Husband saves wife's life by donating kidney after spending a year dieting and exercising to get his blood pressure low enough for surgery

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A man has spent a year losing 70lbs so he could donate his kidney to his wife.
PJ Spraggins was delighted when he discovered he was a perfect match for wife Tracy, who was told her life-long battle with Lupus would kill her if she didn't get a transplant. The waiting list is seven years long.
But the next day the couple from Birmingham, Alabama, were dealt a blow: his blood pressure was too high to perform the operation.
Refusing to accept the diagnosis, PJ embarked on a relentless fitness regime.
Finally, in December 2014, they got the green light. In February, they went under the knife together.
'We both just feel amazing. I'm slowly getting back to work making music, Tracy is making sure she fully recovers. But the entire process has been amazing.' 
Now 39, Tracy was six when she was first diagnosed with the chronic inflammatory disease which affects her kidney functions.
She was placed on the transplant list in 2013 - just a few months after her 34-year-old sister, who also had Lupus, died following complications from a kidney transplant.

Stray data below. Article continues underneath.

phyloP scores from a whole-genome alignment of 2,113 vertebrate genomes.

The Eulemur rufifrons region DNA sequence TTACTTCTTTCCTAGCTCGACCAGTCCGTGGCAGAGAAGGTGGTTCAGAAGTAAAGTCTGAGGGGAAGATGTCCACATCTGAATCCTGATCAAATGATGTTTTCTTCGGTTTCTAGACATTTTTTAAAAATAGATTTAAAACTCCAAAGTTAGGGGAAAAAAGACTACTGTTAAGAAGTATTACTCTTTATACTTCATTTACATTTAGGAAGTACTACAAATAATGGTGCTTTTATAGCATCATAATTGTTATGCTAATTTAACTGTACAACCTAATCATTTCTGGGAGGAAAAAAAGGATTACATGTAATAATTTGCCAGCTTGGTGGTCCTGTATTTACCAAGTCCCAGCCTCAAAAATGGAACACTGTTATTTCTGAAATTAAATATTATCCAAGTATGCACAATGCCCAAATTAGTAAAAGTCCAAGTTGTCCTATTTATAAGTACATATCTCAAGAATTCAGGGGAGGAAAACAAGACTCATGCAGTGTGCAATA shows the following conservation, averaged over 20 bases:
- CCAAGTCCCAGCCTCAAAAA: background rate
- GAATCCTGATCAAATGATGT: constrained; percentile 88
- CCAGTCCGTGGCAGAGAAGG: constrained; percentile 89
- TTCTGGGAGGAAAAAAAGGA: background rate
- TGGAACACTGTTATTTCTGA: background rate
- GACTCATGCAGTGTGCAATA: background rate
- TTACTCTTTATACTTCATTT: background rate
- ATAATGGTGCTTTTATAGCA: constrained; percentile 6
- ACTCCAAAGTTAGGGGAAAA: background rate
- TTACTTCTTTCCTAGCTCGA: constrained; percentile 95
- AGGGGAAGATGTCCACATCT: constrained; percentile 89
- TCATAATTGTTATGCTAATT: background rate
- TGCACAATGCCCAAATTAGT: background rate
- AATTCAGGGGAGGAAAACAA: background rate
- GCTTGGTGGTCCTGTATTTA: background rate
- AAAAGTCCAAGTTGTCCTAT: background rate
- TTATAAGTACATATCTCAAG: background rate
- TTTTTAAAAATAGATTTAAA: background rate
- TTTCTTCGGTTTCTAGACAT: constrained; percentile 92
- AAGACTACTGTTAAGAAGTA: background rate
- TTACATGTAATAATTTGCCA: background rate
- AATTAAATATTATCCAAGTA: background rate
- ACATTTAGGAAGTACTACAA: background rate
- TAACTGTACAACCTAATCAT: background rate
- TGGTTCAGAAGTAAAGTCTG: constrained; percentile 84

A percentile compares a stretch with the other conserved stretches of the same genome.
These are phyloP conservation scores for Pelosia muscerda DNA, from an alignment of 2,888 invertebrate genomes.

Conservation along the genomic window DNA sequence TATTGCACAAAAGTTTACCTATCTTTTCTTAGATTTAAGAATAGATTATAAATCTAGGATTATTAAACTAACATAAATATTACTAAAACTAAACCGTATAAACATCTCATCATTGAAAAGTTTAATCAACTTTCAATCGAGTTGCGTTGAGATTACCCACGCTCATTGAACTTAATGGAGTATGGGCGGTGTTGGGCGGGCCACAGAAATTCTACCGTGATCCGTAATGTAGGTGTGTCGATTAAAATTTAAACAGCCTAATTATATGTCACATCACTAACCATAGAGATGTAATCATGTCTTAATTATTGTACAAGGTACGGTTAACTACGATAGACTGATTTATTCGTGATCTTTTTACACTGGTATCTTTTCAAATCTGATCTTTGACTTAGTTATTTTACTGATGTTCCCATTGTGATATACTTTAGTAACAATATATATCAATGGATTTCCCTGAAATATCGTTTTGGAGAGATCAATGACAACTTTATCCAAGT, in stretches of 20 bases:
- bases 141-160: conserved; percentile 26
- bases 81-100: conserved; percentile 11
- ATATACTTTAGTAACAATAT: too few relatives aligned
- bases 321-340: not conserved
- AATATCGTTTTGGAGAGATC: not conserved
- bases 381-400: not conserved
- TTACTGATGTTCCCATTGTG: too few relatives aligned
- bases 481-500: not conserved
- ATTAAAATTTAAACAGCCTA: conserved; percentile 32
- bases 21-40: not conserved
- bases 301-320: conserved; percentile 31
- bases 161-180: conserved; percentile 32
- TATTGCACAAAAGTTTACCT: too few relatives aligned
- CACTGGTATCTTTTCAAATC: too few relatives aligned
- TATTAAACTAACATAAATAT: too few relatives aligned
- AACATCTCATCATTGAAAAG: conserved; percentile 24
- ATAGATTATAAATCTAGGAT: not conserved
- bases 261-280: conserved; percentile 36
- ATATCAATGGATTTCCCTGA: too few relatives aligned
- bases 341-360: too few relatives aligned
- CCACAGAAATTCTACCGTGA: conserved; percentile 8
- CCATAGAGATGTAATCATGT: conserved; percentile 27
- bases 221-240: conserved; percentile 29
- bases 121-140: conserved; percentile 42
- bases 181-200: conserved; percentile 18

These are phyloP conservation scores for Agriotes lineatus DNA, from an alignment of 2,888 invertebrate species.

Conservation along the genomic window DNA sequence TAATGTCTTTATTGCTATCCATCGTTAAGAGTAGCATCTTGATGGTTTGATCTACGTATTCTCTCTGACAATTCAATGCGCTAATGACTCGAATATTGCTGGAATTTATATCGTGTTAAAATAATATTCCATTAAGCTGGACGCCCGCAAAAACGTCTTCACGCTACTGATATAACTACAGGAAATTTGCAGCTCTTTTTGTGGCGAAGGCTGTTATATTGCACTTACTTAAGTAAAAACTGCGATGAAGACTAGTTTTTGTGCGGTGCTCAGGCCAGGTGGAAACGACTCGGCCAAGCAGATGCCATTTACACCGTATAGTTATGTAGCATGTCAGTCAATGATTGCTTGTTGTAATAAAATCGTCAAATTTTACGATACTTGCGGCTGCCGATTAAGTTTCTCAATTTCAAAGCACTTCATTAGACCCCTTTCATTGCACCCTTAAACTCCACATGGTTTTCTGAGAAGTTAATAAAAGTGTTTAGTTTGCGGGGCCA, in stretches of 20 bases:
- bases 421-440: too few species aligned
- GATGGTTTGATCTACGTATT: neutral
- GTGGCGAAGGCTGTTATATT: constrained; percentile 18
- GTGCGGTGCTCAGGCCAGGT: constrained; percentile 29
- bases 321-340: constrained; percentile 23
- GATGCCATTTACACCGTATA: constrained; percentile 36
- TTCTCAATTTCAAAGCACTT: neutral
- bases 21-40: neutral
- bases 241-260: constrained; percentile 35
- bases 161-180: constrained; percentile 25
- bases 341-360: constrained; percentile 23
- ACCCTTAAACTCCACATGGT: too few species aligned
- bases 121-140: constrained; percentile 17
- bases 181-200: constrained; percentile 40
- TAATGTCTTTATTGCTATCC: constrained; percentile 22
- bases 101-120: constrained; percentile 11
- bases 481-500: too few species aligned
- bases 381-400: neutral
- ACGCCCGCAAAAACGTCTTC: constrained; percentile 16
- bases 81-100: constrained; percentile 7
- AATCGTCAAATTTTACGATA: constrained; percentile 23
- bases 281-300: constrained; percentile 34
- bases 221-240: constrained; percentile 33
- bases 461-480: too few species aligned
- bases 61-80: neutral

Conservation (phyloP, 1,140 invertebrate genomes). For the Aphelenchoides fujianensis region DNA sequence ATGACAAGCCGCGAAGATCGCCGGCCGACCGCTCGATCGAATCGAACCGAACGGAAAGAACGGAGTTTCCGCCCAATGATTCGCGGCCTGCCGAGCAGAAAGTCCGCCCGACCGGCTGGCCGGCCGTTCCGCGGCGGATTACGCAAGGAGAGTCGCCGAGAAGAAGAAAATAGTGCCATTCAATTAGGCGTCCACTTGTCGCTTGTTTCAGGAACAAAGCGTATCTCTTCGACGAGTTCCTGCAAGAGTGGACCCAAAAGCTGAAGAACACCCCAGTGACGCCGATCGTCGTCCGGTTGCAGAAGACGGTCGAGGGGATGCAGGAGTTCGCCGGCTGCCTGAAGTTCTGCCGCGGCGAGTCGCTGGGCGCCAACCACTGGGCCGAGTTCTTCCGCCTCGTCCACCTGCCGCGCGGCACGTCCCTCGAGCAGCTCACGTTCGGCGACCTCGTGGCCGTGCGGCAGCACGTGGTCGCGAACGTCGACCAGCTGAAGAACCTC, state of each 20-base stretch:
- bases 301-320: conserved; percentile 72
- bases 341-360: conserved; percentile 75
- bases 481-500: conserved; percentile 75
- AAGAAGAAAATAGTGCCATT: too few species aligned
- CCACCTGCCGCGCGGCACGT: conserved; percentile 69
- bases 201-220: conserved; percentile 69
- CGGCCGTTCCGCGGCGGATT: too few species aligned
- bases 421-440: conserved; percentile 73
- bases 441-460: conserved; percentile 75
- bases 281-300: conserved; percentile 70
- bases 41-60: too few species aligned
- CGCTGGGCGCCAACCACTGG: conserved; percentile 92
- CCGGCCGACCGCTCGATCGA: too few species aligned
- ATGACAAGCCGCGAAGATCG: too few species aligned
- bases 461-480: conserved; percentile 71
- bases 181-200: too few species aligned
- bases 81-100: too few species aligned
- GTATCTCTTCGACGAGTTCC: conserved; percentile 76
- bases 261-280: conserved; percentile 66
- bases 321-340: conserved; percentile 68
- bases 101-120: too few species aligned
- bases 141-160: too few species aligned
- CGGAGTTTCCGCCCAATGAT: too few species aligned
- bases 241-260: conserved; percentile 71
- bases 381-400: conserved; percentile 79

Knowing that the seven-year wait might be too long, PJ, a self-employed musician, submitted himself for the weeks-long evaluation to assess whether he could donate his kidney.
However, the good news was tinged with disappointment as doctors said his size meant the operation couldn't go ahead.
'They said I was a perfect match but they wanted to check I was healthy and met their requirements. They sent me a blood pressure monitor, but they didn't like the numbers.
'That was a real kick in the gut.'
The doctors advised PJ, who weighed 265lbs, to lose 30lbs before returning for an evaluation. 
He did - but on the day of the test he changed a flat tire. 
'My blood pressure was all over the place. The results came back and they said no again.' 
It didn't stop there.
Next try was a hospital in Atlanta, Georgia, where he was told to another 60lbs.  
Eventually, they made it to Nashville's Vanderbilt Hospital in December 2014. PJ made sure he did everything he could to ensure the readings were perfect.
'I put that blood pressure monitor on and lay in bed all day. And thankfully, it all came back good!' 
Undergoing the four-hour surgery together on February 24, the couple took a beaming photograph in matching hospital gowns.
'The way my kidney function is now, it's at 100 percent. And it's at the best it's ever been,' Tracy, a special needs teacher, told Fox.
PJ told 'It has just been amazing. To know that I did everything I could to give my wife a better quality of life is just the best feeling. I am so happy.'
The couple's friends have now set up a fund to financially support them during the two-month recovery period when they will be unable to work.

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